A Clear, Concise History of Dan Armstrong's See-Through Guitars

Fifty years ago, Keith Richards saw right through Ampeg's new Dan Armstrong guitars. He didn't have much choice, really, because the body of the guitar they gave him was made of solid clear plastic. If he held it up to his face, he could see the rest of the Stones waving to him. When he tried it on stage—aside from its playability, which he loved—he probably noticed the way the lights would dance all over it.

Ampeg Keith Richards ad, 1970.

In the heady late '60s, these new plastic-body guitars must have seemed like a possible version of the future. Maybe the days were numbered when only wood could be used for a good professional guitar?

In fact, a plastic electric guitar wasn't a new idea. In the '30s, Rickenbacker's George Beauchamp hit upon Bakelite, the first synthetic plastic, a hard phenolic resin popularized for household objects. George used it for the firm's Model B Hawaiian steel and the Electro Spanish, launched in 1932 and today considered historically as the first non-steel solidbody electric guitar.

Later, Valco in Chicago introduced a line of electrics, in 1962, with molded fiberglass bodies, including the stylish National "map shape" models. That same year, Ampeg made a fiberglass-body electric upright bass, the Baby Bass.

Ampeg's Dan Armstrong models, however, were the first commercial solidbody electrics to have clear plastic bodies, and that certainly made them stand out. The Ampeg company dated back to the '40s, set up in New York City by Everett Hull to make amplifiers and upright-bass pickups. Everett came up with the company's name from the "amplified peg" of his amplification system that put a mic inside the pointed "peg" or spike of an upright bass.

Ampeg first tried to get into the electric guitar market in 1963, importing four Burns guitar models from Britain—the Jazz Split Sound, Nu-Sonic, Split Sonic, and TR-2—which were the same as the UK originals apart from an Ampeg logo on the pickguard. Few were sold, and the deal ended a year later.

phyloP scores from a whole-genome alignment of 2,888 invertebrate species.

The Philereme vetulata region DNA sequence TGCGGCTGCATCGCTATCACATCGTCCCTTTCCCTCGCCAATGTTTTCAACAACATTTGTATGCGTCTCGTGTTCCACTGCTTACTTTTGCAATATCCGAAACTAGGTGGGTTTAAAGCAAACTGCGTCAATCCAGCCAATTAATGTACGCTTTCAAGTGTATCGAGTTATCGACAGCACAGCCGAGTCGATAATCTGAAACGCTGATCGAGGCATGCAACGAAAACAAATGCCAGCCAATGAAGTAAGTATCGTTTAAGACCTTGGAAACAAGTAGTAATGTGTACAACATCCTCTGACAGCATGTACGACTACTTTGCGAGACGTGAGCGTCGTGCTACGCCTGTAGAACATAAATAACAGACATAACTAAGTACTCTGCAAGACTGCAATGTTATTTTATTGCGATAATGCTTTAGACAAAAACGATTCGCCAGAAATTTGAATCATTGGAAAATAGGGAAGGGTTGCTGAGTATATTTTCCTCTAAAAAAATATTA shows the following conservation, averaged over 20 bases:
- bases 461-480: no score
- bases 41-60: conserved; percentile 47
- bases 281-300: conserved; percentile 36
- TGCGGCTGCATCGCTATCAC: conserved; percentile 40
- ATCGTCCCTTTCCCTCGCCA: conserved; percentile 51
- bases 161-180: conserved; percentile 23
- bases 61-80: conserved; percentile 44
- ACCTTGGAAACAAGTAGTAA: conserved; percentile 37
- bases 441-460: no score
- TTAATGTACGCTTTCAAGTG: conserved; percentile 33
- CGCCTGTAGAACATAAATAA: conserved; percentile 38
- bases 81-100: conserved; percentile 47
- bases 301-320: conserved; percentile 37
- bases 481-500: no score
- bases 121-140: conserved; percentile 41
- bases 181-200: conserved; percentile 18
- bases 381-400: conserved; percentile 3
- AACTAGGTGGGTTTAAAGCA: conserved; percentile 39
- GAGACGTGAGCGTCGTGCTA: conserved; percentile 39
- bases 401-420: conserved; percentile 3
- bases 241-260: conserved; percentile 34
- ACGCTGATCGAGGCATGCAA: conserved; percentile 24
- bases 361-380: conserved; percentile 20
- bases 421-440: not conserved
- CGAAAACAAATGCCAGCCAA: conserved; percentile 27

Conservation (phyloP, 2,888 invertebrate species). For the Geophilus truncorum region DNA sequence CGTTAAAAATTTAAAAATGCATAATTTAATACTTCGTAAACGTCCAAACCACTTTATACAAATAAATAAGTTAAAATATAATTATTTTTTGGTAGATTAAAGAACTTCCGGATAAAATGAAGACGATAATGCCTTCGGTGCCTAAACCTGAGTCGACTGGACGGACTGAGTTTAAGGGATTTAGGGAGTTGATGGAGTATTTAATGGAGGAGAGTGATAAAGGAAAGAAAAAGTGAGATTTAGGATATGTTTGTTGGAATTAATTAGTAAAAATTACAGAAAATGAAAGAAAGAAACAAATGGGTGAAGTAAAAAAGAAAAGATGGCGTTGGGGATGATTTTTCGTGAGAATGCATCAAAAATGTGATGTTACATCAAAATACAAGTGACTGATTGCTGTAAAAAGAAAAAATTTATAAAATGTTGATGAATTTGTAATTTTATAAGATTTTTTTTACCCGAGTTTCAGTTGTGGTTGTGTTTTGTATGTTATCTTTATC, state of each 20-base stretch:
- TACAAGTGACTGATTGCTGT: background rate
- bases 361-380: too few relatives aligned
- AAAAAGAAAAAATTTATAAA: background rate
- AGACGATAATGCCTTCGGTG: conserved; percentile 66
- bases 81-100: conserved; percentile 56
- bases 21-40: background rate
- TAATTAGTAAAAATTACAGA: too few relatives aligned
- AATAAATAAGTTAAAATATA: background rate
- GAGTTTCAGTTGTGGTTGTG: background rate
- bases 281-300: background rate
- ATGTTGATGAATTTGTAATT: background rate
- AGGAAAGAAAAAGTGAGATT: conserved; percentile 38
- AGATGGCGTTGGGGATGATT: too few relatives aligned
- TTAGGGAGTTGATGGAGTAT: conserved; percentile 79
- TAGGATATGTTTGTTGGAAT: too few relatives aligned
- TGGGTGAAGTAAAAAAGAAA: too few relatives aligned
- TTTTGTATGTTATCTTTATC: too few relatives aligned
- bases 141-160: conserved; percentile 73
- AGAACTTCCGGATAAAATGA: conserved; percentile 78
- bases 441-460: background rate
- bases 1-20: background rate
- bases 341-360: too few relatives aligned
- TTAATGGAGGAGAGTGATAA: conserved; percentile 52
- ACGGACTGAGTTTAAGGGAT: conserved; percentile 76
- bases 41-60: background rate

Dan Armstrong's 48th Street shop.

Ampeg next introduced some distinctive-looking bass guitars in 1966, the fretted AEB-1 and the first commercial fretless electric bass, the AUB-1, both with transducer-style pickups under the bridge (later variants had regular magnetic pickups). There was also the ASB-1 "devil bass" with distinctive slim, pointy body horns.

By 1967, Ampeg was owned by Unimusic, who fancied another try with guitars to sell alongside the brand's popular amps. They came across Dan Armstrong, and in '68 asked him for some advice about the guitar business. Dan was a respected guitar repairer with a busy workshop, originally across the street from Manny's on New York's 48th Street "music row," but by now on Laguardia Place in Greenwich Village. His shop was well-known to many of the city's musicians and a lot of touring players. Dan also worked as a session guitarist and bassist in NYC: That's him playing bass on Ohio Express's "Yummy, Yummy, Yummy," for example.

At a NAMM show in Chicago, a friend of Dan's who worked for Ampeg gave him a quick tour of the company's current efforts, and Dan suggested he might design some new electric guitars for them. A deal was struck. With help from Matt Umanov (the guitar itself) and Bill Lawrence (the pickups), Dan set to work making prototypes for Ampeg to consider.